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Grape Mistela Recipe
Grape Mistela Recipe

Mistela is a sweet liquor traditionally made from a mixture of grape must and spirits, often served as a dessert accompaniment.

Hot to make Grape Mistela?

This Chilean version of mistela, usually prepared with sweet grape varieties like Moscatel, Malvasia, Garnacha, or Tempranillo, offers a delightful blend of flavors.

Nutritional Information

Category: Beverages
Cuisine: Chilean
Calories: 250
Preparation: 12 hours
Servings: 8 people

Grape Mistela recipe


  • 3 kg of grapes
  • 1 liter of Chilean Pisco
  • Ice


  1. Separate the grapes from the stems and remove any damaged fruits. Wash in cold water and reserve in a large bowl.
  2. Crush the grapes by hand and let the mixture (juice and skins) rest for about 12 hours, covered with a clean kitchen cloth. Then strain into a large pot, pressing with a spoon to extract as much juice (must) as possible.
  3. Transfer the must to a clean, sterilized bottle, cover, and refrigerate for 48 hours to allow the sediment to settle at the bottom of the bottle.
  4. Carefully transfer the clear must to another clean bottle using a thin plastic hose, ensuring not to disturb the sediment.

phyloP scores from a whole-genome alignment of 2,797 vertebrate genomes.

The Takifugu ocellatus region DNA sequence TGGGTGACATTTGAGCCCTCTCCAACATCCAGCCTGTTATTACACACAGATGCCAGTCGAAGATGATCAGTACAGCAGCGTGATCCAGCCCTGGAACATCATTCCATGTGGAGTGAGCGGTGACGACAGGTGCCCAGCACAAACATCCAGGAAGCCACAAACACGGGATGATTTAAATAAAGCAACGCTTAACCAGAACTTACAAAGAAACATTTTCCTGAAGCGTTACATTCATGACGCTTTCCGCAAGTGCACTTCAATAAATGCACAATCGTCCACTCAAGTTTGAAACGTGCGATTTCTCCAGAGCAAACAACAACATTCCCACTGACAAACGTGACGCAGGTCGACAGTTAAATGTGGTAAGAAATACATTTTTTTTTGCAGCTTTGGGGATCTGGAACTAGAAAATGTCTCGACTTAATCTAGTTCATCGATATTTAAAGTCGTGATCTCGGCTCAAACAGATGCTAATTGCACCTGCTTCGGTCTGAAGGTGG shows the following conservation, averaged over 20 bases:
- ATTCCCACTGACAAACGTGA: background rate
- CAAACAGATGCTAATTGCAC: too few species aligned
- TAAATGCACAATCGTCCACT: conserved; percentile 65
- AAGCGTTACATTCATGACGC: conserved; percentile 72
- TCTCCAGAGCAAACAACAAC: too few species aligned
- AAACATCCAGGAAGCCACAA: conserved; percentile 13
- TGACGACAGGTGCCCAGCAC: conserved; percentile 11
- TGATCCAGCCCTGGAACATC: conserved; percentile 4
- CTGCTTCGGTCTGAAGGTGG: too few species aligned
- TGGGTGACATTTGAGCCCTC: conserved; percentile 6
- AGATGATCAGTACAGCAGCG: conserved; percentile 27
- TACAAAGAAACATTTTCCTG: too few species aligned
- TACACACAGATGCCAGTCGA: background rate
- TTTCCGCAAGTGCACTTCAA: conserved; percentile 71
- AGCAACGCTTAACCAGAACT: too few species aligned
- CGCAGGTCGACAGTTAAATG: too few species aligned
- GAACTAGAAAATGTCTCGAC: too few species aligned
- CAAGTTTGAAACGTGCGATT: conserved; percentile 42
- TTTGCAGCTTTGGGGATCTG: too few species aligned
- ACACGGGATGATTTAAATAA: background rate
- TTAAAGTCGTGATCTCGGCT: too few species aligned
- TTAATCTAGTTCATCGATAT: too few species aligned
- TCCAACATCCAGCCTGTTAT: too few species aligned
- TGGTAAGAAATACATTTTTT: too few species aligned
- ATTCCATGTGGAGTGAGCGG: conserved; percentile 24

5. Add brandy in a 2:1 ratio (for every 500 ml of must, add 250 ml of brandy). Mix well, cover, and store in a cool, dry place for 15 days.
  6. Serve the grape mistela in small glasses, either chilled or at room temperature, as an aperitif or paired with certain Chilean desserts.

What grapes to use to make mistela?

  1. Muscat (Moscatel): Known for its sweet and fruity flavor, Muscat grapes are one of the most popular choices for making mistela. They provide a pronounced grape aroma and a naturally high sugar content, which is ideal for sweet liquors.
  2. Malvasia: These grapes are often used in dessert wines and are known for their sweet, floral notes. Malvasia grapes can add a complex and aromatic character to the mistela.
  3. Garnacha (Grenache): While primarily used in red wines, Garnacha grapes, when used for mistela, contribute a rich, sweet flavor with a hint of berry notes.
  4. Tempranillo: This is another variety that can be used, especially when a more subtle sweetness is desired. It’s more commonly associated with red wines but can work well in mistela too.

Did you know?

The origin of the word “mistela” is believed to derive from the Latin “mixtus,” the past participle of “miscēre,” meaning “to mix” in English.


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